Understand how your company typically handles employee education so you know what to expect. Find out whether or not your company has policies established for professional development and employee education. Perhaps some of your colleagues have already cashed in on this benefit; if so, ask them how they went about it.

Also, gauge the company’s attitude toward professional degrees. Does the company value candidates (or employees) with MBAs? Do your coworkers—especially those in your position—have MBAs? If you are the odd one out, you might argue that you need to “catch up.” If most of your colleagues do not have MBAs, you might show how earning one could introduce a whole new set of skills to the team for everyone to benefit and learn from. Whatever the situation, find a way to spin it in your favor.

Finally, make sure your request is practical. If the company is cutting costs because of poor sales, or if they need you working on certain projects right now, it may be unwise and even inconsiderate to bring up the MBA. Moreover, you’ll probably see more success if you hold off until more funds or time open up. If full tuition reimbursement isn’t available, ask if they will reimburse a portion of the cost or pay for specific classes.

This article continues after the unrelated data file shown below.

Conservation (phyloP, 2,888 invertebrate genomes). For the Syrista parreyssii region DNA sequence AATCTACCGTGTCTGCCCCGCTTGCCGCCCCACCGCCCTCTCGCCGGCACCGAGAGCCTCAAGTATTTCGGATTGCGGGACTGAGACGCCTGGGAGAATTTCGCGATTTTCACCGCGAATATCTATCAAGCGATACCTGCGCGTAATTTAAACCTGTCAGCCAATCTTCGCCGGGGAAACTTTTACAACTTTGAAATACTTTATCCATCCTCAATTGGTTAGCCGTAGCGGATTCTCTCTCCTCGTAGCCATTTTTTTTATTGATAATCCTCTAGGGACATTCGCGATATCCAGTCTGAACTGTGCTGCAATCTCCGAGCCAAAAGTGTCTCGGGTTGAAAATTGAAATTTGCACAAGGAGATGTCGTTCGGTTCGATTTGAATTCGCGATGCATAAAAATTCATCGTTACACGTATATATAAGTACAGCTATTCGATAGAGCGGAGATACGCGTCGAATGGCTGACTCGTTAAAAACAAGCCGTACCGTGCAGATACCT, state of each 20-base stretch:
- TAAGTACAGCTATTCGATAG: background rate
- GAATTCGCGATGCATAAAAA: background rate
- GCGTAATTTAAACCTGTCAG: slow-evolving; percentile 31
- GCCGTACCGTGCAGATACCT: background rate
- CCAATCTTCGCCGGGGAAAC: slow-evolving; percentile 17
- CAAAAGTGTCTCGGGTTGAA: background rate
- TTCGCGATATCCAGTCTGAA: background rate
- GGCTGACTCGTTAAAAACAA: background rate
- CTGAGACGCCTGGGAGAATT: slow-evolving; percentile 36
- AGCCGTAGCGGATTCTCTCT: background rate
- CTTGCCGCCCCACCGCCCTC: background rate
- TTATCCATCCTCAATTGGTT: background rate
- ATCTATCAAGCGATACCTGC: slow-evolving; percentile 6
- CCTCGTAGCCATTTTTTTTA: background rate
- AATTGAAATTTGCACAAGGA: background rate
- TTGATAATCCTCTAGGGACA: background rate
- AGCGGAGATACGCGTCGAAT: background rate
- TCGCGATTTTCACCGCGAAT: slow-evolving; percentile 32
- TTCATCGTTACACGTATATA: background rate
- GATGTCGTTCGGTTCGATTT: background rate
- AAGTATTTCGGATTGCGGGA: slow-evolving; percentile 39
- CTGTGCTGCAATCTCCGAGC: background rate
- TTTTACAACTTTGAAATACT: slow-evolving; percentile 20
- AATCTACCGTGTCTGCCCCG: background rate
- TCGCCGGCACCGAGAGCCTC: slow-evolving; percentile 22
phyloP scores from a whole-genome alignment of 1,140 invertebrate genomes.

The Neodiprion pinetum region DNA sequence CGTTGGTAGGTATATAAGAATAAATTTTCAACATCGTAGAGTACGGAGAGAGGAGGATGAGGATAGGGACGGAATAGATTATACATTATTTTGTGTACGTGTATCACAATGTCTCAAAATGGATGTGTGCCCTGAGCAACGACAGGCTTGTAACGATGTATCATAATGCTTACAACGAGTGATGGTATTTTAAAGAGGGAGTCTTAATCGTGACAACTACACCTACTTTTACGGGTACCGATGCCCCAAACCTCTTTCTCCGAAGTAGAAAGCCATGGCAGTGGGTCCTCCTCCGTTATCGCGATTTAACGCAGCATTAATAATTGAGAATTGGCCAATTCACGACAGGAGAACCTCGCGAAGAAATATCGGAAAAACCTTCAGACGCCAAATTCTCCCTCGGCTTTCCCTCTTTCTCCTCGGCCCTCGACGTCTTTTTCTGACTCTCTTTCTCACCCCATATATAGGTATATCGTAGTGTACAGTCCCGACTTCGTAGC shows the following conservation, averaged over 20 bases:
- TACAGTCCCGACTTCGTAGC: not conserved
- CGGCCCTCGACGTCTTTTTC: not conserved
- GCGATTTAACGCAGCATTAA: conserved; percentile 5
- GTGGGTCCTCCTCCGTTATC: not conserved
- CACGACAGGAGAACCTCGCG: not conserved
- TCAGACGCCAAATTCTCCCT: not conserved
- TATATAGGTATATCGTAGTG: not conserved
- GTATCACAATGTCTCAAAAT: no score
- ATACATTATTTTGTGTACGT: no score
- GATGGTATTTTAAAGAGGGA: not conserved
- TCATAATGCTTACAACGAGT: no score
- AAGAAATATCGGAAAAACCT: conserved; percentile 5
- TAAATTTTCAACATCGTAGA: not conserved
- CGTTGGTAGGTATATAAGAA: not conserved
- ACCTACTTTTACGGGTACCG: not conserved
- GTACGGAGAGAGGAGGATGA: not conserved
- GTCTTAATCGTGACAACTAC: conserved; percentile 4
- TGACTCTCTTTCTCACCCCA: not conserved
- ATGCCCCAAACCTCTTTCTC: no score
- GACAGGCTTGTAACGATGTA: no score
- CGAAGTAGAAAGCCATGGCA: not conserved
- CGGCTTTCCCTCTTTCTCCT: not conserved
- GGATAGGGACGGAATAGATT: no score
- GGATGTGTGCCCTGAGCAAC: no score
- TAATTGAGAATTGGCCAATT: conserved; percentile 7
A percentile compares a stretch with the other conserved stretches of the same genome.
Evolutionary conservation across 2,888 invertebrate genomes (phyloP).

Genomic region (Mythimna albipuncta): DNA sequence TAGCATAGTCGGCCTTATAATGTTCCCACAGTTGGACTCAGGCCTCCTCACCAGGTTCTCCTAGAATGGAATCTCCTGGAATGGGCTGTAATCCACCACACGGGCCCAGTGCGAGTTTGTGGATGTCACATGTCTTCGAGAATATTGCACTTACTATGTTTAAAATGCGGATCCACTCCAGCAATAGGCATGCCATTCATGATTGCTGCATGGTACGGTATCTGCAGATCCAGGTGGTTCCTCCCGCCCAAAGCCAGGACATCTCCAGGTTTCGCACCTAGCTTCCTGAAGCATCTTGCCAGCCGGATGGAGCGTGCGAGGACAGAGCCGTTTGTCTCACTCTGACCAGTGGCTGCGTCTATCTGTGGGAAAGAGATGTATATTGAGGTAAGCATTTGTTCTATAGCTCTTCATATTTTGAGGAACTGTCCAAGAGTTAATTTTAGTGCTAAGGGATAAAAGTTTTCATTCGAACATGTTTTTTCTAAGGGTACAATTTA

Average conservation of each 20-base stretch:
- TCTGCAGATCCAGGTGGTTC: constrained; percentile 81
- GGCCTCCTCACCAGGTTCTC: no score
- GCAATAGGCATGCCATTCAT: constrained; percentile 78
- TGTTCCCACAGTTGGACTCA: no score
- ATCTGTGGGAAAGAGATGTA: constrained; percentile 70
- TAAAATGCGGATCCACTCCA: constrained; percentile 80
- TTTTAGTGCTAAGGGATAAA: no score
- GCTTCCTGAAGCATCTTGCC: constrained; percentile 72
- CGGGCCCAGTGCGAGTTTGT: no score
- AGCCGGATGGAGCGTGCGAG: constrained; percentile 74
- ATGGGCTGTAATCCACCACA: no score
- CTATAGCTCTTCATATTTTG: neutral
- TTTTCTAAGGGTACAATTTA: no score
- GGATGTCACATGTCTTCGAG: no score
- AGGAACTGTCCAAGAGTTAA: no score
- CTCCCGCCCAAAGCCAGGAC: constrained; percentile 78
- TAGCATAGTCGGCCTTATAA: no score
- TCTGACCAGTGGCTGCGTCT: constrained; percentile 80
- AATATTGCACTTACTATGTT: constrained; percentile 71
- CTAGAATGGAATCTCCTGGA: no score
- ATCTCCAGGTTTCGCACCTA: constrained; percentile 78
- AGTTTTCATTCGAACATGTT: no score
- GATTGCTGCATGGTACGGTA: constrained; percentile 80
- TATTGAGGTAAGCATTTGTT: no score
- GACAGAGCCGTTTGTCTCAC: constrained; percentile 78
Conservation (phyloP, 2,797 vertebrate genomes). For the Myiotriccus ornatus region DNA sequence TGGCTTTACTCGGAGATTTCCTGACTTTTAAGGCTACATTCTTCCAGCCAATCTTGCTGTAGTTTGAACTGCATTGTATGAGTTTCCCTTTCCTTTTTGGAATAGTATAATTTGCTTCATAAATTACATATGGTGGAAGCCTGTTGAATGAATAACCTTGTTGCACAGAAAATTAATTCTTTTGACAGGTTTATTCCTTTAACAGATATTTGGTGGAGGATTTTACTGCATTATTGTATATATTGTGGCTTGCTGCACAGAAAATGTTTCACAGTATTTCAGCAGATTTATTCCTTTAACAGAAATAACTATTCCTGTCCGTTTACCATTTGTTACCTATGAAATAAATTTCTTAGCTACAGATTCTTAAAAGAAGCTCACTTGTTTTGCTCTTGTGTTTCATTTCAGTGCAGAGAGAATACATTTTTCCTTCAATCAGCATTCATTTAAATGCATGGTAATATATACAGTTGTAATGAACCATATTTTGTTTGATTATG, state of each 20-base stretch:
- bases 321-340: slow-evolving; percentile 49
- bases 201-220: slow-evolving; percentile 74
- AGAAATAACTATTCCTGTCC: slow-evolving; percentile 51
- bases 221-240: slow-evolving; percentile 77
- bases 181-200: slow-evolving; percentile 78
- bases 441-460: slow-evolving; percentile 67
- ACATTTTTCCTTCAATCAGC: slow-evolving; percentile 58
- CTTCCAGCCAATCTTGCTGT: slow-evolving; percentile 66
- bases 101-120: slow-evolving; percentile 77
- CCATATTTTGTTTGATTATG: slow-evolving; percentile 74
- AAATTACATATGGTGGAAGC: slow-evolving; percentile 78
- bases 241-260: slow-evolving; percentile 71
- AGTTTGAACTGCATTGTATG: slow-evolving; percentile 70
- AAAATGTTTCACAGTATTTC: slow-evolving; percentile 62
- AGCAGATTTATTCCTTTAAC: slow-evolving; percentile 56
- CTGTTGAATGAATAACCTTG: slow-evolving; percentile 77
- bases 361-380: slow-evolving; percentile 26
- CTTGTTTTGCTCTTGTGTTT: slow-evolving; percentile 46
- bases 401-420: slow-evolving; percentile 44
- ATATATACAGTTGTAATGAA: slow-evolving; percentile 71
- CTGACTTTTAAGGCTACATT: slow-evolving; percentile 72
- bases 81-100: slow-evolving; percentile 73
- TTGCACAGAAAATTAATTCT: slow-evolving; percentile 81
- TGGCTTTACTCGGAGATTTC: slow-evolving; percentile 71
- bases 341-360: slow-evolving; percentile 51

#2 Do Your Research

Once you’ve determined that your boss may hear you out, figure out how you’ll channel the benefits of the MBA back to your company. This can take many forms depending on your role, the track of your MBA, and your company’s needs, but no matter what, one thing is for sure: you must prove that the degree will help you do whatever you are already doing significantly better. Research prospective programs that will maximize success in your specific position (or, in some cases, one that you’d be promoted into), and take thorough notes on program offerings and coursework related to your role.

Hint: you can ask coworkers who have MBAs about how their business education has helped them in their current roles; this way, you can cite real-life, accessible case studies for your boss.

#3 Make Your Case

Figure out who you will present your case to. Is this a department-level decision (typical at bigger companies)? Or, will you need to schedule time to talk with an executive (typical for smaller companies)? Allot ample time for the meeting, because inevitably, your boss will have many follow-up questions and concerns, and you want to address them thoughtfully.